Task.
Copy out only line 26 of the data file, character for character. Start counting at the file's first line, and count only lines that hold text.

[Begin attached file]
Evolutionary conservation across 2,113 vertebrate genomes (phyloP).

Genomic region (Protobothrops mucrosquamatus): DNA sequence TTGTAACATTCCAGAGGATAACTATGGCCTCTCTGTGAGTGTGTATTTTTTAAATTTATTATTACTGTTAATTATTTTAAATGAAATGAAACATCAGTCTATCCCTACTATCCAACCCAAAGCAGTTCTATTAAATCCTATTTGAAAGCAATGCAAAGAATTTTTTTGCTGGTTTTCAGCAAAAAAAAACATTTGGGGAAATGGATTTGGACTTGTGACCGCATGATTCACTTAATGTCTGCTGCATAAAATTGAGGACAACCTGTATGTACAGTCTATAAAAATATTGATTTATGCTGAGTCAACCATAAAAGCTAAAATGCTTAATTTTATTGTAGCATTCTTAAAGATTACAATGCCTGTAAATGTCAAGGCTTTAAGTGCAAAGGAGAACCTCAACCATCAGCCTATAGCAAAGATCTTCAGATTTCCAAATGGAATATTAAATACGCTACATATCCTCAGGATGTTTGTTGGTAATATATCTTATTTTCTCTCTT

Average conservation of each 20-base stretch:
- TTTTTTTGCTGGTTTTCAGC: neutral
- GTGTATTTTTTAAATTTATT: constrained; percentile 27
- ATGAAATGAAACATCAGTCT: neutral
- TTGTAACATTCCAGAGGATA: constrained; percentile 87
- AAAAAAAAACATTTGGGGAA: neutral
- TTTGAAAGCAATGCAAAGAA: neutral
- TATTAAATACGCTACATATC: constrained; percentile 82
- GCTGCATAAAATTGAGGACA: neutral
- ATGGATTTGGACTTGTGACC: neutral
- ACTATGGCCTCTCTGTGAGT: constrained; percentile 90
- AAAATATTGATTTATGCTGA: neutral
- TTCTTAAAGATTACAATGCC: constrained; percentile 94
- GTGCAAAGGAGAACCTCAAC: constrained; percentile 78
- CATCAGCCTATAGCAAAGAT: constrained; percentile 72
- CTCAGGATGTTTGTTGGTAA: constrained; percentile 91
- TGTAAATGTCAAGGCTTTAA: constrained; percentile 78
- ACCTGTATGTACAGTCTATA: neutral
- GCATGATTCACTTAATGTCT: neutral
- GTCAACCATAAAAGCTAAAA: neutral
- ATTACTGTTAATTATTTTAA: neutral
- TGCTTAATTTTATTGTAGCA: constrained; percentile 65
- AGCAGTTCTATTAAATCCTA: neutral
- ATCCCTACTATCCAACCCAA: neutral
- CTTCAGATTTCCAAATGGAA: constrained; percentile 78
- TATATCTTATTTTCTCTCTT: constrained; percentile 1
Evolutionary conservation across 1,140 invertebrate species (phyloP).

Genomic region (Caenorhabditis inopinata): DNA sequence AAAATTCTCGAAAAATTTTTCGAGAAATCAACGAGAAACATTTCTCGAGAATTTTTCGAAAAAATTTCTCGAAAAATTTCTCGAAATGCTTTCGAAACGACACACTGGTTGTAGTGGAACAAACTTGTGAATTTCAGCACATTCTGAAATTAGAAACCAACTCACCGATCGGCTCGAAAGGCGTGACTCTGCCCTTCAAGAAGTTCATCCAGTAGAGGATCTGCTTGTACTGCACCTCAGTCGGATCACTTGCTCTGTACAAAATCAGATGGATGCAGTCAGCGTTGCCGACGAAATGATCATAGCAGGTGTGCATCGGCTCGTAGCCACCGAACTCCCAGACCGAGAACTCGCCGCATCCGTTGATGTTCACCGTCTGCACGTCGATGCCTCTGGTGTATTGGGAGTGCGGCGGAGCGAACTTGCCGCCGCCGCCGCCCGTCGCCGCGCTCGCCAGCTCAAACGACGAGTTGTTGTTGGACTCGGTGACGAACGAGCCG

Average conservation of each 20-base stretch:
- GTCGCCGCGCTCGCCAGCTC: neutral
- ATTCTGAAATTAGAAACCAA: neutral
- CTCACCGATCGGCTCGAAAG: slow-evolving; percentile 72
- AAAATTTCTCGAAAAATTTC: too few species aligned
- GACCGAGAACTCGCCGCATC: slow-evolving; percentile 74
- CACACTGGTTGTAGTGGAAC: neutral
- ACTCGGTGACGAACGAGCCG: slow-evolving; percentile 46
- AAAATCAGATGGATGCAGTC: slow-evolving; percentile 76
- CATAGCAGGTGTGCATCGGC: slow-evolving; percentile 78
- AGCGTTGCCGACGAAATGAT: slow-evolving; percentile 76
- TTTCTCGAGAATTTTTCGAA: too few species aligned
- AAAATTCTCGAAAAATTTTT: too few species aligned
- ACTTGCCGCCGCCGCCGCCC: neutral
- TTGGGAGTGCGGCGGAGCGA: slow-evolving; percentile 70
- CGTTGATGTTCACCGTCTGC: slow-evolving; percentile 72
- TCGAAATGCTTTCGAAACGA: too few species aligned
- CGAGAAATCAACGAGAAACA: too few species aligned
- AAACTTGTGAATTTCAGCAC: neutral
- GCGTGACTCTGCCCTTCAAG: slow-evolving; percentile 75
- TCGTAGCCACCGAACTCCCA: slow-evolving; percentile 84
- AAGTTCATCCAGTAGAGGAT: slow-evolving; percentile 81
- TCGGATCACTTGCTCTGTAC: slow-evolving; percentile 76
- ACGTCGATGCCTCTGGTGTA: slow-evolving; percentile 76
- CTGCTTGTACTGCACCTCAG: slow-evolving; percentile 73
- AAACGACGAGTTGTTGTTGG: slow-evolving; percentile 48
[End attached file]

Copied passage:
- ATCCCTACTATCCAACCCAA: neutral